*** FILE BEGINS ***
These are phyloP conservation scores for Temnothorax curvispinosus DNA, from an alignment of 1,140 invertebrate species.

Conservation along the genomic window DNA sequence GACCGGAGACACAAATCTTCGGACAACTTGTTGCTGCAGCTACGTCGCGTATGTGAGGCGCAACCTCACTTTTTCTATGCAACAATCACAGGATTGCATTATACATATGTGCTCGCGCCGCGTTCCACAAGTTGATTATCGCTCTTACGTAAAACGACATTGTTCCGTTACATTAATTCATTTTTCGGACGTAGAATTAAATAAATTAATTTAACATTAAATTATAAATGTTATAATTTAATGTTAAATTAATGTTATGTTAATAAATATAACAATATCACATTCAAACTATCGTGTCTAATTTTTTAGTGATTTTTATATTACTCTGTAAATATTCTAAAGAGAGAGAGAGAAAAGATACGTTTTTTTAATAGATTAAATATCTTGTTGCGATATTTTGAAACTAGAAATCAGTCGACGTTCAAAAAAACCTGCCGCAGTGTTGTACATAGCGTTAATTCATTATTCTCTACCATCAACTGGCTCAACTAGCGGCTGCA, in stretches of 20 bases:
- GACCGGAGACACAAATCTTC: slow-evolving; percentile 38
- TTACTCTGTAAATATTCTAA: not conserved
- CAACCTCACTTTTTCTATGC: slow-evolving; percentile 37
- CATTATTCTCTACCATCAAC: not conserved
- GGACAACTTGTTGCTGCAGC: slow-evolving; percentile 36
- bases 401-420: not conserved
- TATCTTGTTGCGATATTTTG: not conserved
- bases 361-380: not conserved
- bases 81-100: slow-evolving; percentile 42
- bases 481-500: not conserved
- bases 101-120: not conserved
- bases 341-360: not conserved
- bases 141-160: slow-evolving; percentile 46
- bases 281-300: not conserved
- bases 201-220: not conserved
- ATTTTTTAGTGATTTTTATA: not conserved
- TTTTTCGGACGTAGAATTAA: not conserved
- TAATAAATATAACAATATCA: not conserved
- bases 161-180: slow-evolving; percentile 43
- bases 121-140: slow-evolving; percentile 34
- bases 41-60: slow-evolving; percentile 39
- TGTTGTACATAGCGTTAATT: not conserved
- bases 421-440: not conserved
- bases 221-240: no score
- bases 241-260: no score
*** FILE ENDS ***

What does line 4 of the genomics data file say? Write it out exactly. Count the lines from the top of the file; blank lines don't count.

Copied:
- TTACTCTGTAAATATTCTAA: not conserved